This guest post is part of the Good Ways blog series, a collection of stories and practices for finding God in hardship.


Ministry was not supposed to break me. 

Ministry was supposed to point people to Jesus. Ministry was supposed to be my call, the place that took my strengths and weaknesses and used them for Kingdom purposes. Ministry was supposed to be the place I grew old in. 

Ministry – with all its bells and whistles and the hard parts that nobody but people in ministry talk about – was my identity. It was, in a nutshell, me. 

And then I had a baby. 

Up until that point, I swore, over and over again, that I wouldn’t be one of “those women” – you know, the kind that leaves the traditional workforce to stay home with her child. Instead, I would work full-time, which in my context, meant that I would continue as director of a local youth outreach ministry. But as a woman in (that particular) ministry, this also meant I would take my newborn son along with me everywhere: to coffee shops and to the office, to local cafes for breakfast dates with potential donors, and to the high school campus for afterschool tutoring sessions. 

Within a week of claiming myself more than capable of such double-duty responsibilities, and trying my hardest to be all things to all men (and to all babies, namely my own), I knew it was time to hang my cape up to dry. 

Ministry superhero, I most surely was not. So, I gave notice. 

I gazed at my baby lying on the floor of my office, and said, “We’re really going to do this! We’re going to step into a new adventure. Mama’s going to take care of you, and she’s going to become a speaker and a writer. And, we’re not going to be so tired anymore!” 

I was full of exclamation points. 

But in the midst of excitement, over what felt like the best decision, the right decision, the clear calling out of what I’d been called into in the first place, tears began to creep in. 

Who would I be when nobody looked to me as a leader anymore? 

Who would I be when being a Professional Christian and leading others in the way of Jesus wasn’t my job anymore? 

Who would I be when it was just my baby boy and me, when nobody read the words I painstakingly posted into the vast wasteland of the Internet?

That’s when the tears started to flow – and that’s when the tears continued to flow for the next year, as I wrestled with questions of identity, as I sought to figure out who I was apart from a ministry title. 

It’s easy, as I type these words and as I read over what I’ve written, to discount my own story. It’s easy for me to say, “Well, leaving a job in ministry and stepping into full-time motherhood and becoming a speaker and a writer isn’t really grounds for suffering.” But then I think about how I wrestled with God, how I questioned him time and time again, for my loneliness, for my identity, for my calling. I think about how I looked for Christ’s presence, when I questioned whether I’d made the biggest mistake of my life, when darkness seemed to pervade a previously happy, shiny, ignorant me.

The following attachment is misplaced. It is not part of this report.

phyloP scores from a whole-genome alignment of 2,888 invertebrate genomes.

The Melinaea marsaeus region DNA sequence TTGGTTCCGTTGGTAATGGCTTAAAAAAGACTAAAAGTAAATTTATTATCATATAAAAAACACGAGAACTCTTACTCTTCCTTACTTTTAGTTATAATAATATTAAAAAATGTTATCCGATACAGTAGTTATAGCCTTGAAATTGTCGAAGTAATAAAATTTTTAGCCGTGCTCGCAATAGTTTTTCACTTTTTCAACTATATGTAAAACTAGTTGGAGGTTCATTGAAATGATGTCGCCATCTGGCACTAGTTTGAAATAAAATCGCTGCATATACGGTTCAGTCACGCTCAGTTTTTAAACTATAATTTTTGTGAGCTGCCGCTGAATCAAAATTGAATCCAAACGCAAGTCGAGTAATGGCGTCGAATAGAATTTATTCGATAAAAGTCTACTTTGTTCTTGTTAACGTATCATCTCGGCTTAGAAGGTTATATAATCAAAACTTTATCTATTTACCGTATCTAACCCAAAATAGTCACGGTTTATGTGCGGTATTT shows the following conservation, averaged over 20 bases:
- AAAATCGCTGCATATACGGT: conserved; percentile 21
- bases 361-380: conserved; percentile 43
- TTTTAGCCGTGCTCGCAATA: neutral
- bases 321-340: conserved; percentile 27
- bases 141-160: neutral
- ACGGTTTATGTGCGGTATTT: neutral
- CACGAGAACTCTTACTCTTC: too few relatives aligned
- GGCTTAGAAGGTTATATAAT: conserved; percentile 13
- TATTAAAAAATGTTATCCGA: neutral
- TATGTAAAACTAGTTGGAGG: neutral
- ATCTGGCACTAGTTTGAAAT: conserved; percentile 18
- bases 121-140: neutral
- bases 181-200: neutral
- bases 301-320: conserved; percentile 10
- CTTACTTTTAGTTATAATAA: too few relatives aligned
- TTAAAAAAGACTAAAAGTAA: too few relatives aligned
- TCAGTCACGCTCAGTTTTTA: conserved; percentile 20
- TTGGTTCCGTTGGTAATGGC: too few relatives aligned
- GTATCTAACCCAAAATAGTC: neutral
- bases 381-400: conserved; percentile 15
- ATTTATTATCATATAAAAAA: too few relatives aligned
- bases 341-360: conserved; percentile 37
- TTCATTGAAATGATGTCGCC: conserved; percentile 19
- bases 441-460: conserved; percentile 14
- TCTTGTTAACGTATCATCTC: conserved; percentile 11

And it’s then I know that suffering is a part of my story, too. 

For me, healing began to enter the story when I sat with my words. I suppose if you don’t call yourself a writer, it’s easy to read that sentence, and feel like you’re sitting in a too-small desk, staring at the black board in ninth grade English. 

But power exists, for every single one of us, when we commune with our words. 

I started writing out my story – a tale of grit and glory, rooted in the name of Jesus. Sometimes, after writing pages of words, I’d read over a paragraph, and a single sentence would catch my eye.

What do I really mean in this sentence? Why did I write these words? 

Even though no one saw my journal, I oftentimes found myself writing what I thought other people wanted me to write and feel and believe. So, I began to press into truth, into the truth that was mine alone. I began to read between the lines, between lines I’d written and created in the first place. I began to let myself feel anger and sadness, to feel the weight of leaving, the loss of friendships, the hardship of transition. And I began to find what I really thought and believed and felt, apart from the ministry that birthed me and that I’d called home for nearly twenty years by that point. 

I suppose you could say that writing saved me. 

Maybe, in places of theological certainty, we change the sentence to point to God. We change the sentence to more reasonable declarations that God found me and met me and comforted me in my grief when and as I found my words. And that, too, is true. 

Whatever it is, perhaps this is your moment to step into the creative act of writing, to find and to discover and to reunite with your Creator through the holy act of pen and paper. No one has to see it. No one has to read it. No one has to read the depths of your soul engrained onto the page in front of you. 

But I bet, along the way, you’ll be found in a new way. You’ll find a small amount of healing, a teaspoon of comfort for your suffering, when you enter into this creative act. 

At least, that’s how it was for me. 


Cara Meredith is a writer and speaker from Seattle, Washington. She delights in large amounts of guacamole and dinner around the table with people she loves. You can find her on her websiteFacebook and Twitter.